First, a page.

Q & A

My husband is 60 and works as a professor at a state university. His plan is to retire from full-time work when he turns 66, draw his pension and only work part time for perhaps four more years. He wouldn’t need Social Security until he turns 70. He will have at least 31 years in full-time work (as he moved here from the Netherlands). I am 64, and my work has been sporadic and at a lower income. Social Security projects only about $300 per month for me. Should I apply for spousal benefit at 66 and just forget about my own Social Security? We both come from families with longevity into the 80s and 90s. I plan on living to be at least 100.

Answer: You can’t collect your spousal benefit — which sounds like it will exceed your own retirement benefit — until your husband files for his retirement benefit. If you can take it when you are 66, your spousal benefit will be at its highest possible value. That would require your husband to file for his own retirement benefit at 62. For a comprehensive understanding, let me first discuss a case that doesn’t directly apply to you. Say that your husband stops working at 62 and files for his retirement benefit at 62. If he does so, he’ll suffer a permanently reduced retirement benefit. Read more…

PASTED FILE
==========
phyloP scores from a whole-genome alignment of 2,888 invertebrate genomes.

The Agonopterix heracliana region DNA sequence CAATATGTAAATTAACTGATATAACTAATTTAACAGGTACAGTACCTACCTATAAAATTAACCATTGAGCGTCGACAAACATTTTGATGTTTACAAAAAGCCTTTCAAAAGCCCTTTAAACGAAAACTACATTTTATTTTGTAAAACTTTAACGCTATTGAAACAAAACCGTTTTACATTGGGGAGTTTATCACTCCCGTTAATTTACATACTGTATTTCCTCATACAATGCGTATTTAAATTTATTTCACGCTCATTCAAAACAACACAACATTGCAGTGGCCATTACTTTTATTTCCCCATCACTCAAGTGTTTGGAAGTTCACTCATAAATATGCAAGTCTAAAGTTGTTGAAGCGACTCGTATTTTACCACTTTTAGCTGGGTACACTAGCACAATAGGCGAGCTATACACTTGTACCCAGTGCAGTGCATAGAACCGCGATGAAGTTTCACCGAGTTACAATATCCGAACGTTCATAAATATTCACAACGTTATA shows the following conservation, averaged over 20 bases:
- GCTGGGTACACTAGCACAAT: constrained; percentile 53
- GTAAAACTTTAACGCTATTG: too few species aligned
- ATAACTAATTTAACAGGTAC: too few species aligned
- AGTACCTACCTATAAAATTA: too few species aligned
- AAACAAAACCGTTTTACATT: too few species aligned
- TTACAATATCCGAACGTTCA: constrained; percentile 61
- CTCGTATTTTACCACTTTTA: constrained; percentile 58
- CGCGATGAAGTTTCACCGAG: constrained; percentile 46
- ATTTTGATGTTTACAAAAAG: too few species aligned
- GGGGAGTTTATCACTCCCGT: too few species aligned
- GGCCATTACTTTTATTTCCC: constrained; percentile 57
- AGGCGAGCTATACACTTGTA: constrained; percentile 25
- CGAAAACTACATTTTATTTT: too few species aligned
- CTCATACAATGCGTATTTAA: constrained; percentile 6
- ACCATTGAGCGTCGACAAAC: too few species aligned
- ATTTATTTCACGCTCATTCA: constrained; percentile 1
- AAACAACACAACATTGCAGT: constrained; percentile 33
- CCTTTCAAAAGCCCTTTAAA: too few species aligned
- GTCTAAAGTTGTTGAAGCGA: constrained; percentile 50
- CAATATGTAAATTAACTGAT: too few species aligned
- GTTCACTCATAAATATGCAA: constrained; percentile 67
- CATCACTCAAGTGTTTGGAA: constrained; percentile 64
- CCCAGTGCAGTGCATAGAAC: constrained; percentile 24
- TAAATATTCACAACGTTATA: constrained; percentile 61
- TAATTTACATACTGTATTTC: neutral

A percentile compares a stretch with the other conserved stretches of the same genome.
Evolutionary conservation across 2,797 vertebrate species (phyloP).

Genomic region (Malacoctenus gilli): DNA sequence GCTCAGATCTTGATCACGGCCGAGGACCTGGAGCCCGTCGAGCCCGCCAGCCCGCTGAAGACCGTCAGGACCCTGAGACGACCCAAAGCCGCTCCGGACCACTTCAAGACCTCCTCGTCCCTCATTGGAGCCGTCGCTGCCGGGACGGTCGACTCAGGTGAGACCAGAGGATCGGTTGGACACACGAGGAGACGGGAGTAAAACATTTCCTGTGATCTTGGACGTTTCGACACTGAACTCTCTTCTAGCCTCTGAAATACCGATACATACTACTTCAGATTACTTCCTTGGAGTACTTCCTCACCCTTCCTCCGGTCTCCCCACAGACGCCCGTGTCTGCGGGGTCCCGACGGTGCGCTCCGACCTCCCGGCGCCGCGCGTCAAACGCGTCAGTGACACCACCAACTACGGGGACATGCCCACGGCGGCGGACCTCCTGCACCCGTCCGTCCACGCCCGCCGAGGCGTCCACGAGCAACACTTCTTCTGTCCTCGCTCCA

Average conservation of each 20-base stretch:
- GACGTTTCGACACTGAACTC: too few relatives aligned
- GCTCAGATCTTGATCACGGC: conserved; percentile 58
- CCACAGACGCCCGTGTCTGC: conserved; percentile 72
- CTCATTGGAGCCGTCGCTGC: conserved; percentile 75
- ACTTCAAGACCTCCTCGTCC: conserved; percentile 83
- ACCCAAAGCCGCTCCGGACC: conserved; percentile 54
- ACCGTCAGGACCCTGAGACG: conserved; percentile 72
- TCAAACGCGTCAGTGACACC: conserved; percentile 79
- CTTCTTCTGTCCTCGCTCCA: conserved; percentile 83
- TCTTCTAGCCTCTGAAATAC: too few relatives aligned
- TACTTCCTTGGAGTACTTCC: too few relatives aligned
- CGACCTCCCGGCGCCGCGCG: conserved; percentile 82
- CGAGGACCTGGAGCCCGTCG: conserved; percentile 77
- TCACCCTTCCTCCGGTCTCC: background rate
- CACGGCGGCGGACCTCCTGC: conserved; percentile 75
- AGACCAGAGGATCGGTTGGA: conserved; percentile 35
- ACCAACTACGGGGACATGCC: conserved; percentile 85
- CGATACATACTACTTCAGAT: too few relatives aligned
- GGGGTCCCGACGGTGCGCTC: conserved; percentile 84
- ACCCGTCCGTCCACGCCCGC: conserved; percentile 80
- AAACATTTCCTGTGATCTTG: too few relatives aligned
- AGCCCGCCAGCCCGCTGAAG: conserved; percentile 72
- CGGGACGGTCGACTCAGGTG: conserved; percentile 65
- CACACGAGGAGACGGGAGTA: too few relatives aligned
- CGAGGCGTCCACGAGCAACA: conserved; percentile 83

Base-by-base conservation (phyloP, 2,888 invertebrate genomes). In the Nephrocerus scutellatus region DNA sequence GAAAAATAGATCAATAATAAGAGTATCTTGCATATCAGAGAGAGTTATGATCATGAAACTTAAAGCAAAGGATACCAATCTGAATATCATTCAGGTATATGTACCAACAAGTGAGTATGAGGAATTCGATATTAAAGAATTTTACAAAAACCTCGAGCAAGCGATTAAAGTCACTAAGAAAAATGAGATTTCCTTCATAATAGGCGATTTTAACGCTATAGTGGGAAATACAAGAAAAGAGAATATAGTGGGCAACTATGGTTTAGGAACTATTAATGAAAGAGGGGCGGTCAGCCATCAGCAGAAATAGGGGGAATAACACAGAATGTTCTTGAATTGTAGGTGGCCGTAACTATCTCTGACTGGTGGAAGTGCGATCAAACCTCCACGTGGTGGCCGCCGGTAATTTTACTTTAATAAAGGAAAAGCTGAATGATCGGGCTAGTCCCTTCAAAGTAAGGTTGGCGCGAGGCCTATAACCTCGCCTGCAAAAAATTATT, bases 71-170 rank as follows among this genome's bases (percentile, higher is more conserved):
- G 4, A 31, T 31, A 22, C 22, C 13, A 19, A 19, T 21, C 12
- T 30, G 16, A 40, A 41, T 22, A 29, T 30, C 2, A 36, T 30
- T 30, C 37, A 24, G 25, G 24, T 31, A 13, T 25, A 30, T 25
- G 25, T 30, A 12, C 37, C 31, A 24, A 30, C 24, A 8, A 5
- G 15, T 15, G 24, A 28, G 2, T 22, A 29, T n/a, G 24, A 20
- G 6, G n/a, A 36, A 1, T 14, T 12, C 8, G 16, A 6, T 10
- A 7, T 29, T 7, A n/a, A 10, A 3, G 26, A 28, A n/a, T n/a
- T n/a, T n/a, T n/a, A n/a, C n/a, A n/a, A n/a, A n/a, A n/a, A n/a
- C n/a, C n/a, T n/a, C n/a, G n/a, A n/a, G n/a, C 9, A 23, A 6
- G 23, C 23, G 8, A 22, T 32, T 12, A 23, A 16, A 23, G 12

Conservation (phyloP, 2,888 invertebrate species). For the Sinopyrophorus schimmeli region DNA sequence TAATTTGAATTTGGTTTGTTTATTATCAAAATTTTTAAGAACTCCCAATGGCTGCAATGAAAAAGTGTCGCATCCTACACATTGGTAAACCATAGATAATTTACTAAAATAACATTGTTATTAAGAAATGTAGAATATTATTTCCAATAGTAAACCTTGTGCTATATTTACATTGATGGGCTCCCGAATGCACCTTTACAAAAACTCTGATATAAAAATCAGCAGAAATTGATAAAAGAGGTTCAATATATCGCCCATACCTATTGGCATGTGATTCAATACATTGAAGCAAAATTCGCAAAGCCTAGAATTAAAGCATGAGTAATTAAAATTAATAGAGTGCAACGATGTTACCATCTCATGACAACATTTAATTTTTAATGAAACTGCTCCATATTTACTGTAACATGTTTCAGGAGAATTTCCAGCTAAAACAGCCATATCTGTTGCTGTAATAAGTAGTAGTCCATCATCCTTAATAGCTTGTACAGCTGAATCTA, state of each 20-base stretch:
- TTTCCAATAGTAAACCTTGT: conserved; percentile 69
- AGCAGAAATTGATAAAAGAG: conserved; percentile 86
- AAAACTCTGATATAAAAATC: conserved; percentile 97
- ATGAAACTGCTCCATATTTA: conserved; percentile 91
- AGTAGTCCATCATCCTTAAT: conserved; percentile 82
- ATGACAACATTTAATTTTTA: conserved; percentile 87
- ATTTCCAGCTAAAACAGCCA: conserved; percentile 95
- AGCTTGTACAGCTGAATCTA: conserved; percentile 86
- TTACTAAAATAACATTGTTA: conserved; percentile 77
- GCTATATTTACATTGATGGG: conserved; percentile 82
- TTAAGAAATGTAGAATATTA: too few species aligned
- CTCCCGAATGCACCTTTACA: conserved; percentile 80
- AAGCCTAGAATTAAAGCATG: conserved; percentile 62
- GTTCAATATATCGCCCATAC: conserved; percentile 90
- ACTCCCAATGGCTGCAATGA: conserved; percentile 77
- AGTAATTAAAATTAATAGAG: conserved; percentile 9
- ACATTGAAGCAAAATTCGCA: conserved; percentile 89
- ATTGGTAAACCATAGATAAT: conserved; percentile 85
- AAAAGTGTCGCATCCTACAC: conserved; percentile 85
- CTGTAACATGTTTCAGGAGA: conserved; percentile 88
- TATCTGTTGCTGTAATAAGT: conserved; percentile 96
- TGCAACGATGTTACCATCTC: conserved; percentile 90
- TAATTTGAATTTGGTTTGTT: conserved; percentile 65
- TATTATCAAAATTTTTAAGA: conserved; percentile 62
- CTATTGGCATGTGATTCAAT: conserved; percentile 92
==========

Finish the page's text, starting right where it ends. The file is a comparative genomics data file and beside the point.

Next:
Source: Laurence Kotlikoff: a William Fairfield Warren Professor at Boston University, a Professor of Economics at Boston University, a Fellow of the American Academy of Arts and Sciences, a Fellow of the Econometric Society, a Research Associate of the National Bureau of Economic Research, President of Economic Security Planning, Inc., a company specializing in financial planning software, and the Director of the Tax Analysis Center

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